We’ve seen a significant amount of writing already about how augmented reality can help bring 3D from the design stage into the operations space. DAQRI’s CEO Andy Lowery knows this, so he used his keynote time to discuss an epic technological change that is right around the corner–and the immense benefits that its going to bring to your business. “I’m not going to talk about DAQRI per se,” Lowery explained, “I’m going to contextualize elements of what our products, and the products from other people at the SPAR conference, and what they all fit into. We’re really on the cusp of something a lot bigger than what DAQRI has to offer.”
A Big Change
Lowery laid some groundwork before his big reveal. He told a story how, after a presentation in Silicon Valley arguing that augmented reality is currently better suited for the industrial framework than consumers, he was approached by Philip Zelikow. Zelikow, a famous historian who was also the executive director of the 9/11 Commission, “said that I had no idea the implications of what I was talking about.”
The change Zelikow saw in the offing as a result of augmented reality paralleled the industrial space’s change from the steam engine to electricity. He talked about the invention of the steam engine in the 1800’s, and the building up of factories around those engines. In the absence of electricity, as Lowery put it, “people with high skills, who could work on powered machinery, would cluster around this centralized steam engine to do their work. Then they had non-skilled laborers around the outskirts of the factory that would do less skilled labor.”
With electricity, factories were able to distribute power around the whole floor. “Now every factory worker could be a skilled professional that could work with power tools and things like that.” The change brought a renaissance–now that everyone could be a skilled worker, everyone had to have a basic skill set, including the ability to read and write. “What it led to was the advent of high school education. Mandatory high school education came about as a result of this new distribution of power.”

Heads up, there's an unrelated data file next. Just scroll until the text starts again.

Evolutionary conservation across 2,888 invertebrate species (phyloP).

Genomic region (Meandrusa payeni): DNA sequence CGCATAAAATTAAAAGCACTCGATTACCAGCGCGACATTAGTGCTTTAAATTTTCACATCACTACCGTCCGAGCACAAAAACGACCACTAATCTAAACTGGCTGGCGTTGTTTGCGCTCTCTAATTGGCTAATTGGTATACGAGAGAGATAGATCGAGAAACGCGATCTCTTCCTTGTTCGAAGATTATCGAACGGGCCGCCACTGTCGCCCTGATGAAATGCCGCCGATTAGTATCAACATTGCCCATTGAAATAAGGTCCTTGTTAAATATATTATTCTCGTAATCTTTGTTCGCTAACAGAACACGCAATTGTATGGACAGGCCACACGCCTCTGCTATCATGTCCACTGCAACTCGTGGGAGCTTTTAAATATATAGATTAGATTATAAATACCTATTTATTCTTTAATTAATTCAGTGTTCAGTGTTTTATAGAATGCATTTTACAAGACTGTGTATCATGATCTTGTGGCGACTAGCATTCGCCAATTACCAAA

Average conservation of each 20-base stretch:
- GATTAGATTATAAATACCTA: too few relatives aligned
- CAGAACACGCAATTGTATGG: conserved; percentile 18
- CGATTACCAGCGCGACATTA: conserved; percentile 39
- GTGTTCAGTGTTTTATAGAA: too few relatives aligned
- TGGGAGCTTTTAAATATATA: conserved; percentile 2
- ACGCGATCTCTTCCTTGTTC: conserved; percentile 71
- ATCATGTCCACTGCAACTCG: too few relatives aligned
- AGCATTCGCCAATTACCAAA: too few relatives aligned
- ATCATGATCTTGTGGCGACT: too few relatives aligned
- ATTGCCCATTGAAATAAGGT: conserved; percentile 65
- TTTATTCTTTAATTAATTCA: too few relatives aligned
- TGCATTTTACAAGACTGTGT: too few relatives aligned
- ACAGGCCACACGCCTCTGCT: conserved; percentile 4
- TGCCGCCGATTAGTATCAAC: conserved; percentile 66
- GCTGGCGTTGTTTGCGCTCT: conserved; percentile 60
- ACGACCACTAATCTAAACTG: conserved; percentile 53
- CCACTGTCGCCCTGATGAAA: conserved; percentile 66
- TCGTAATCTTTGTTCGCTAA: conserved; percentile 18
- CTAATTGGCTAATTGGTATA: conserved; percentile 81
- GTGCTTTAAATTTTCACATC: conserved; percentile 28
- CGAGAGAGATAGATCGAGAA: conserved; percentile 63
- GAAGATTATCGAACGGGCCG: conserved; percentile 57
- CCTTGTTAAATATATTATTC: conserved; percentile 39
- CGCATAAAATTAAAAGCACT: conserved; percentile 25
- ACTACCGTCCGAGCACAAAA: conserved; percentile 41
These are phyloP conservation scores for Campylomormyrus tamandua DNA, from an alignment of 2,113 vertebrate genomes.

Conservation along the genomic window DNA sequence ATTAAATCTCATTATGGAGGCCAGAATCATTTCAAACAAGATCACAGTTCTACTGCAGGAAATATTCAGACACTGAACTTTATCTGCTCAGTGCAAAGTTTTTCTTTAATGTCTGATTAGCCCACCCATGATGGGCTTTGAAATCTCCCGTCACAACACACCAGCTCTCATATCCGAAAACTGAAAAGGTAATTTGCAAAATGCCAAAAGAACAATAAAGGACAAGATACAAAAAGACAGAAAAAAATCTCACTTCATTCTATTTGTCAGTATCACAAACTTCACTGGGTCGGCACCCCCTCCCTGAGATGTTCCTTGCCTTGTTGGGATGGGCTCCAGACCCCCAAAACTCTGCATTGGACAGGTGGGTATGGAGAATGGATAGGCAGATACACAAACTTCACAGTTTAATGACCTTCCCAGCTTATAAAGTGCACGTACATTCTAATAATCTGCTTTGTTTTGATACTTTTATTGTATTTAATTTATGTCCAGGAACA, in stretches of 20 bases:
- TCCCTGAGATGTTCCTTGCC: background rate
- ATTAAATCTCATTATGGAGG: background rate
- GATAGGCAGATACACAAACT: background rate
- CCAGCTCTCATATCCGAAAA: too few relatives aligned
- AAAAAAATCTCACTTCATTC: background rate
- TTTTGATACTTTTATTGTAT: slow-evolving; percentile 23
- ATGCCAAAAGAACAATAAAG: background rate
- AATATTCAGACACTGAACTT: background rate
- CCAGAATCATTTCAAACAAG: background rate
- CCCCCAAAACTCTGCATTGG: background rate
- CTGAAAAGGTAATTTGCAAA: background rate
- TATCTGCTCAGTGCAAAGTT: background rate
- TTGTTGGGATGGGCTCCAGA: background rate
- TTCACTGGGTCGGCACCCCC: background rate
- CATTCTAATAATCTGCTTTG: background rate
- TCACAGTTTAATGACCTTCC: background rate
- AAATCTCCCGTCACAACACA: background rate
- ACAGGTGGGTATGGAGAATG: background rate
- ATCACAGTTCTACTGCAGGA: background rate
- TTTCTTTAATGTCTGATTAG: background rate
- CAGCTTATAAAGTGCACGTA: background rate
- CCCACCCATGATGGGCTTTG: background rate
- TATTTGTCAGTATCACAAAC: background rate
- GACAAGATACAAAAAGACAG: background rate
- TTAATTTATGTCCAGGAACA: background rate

The revolution that we are at the front of today, Lowery explained “is distribution of information.” The parallel is that our factories and facilities currently have a very centralized information system, much as the steam engine operated as a centralized power system. “You have a centralized control area–a control panel, a control station, a control room–that all the information is networked and fed into, whether by logs or instrumented machines or whatnot.” It becomes a hub where decisions are made and then redistributed to people out in the field.”
Augmented reality, like DAQRI’s Smart Helmet, allows a facility to distribute that information to everyone. The technology allows facilities to “skip the control room and distribute the information, and even distribute the ability to control the machines, or make decisions in a more distributed way.”
What does it give rise to? Zelicow explains that it gives rise to the potential invention of a new class of worker. “He talked about it from the framework of needing to educate these people differently, perhaps create a whole new school architecture that isn’t college, isn’t high school but it’s something in-between.”
DAQRI likes to think of this new information-age worker as a “silicon-collar worker that has extra training in being able to take in information or digital content and apply that digital content to a real-world situation.”
Imagine an EMT, Lowery said, who is with a patient that has a disorder she’s never come across. “Imagine being able to pipe in an expert on the spot who is sitting maybe a hundred miles away that can look at that individual, pull the camera data back, diagnose the problem, and instruct the EMT that previously didn’t have that data on how to give that person a service.”
The power for the industrial sector, he argued, would be great, including higher efficiency, safety enhancements, and so on.
As proof, he offered an Iowa State and Boeing study where they constructed an aircraft wing with multiple sets of 50 undergrad students. One set had the information on a computer, a centralized repository of information as Lowery had outlined before. Another set had tablets that had augmented reality work instructions. “Those are 3D models that already exist for the wing,” Lowery said. “The models would actually animate and say, okay, here’s the next step.”
The desktop group performed the work in about 45 minutes. The augmented reality group performed the work about 30% faster. “But the absolutely remarkable statistic, the one that we should be focused on right now,” Lowery said, “is the virtual elimination of human error.” The average number of errors for those using desktop instructions was seven a piece. The first time the students using AR ever built an aircraft wing, they averaged one half of an error each.
“The second time they built that aircraft wing,” Lowery said, “not a single student made a single error.” It seems that this new class of worker is something even more exciting than we had realized.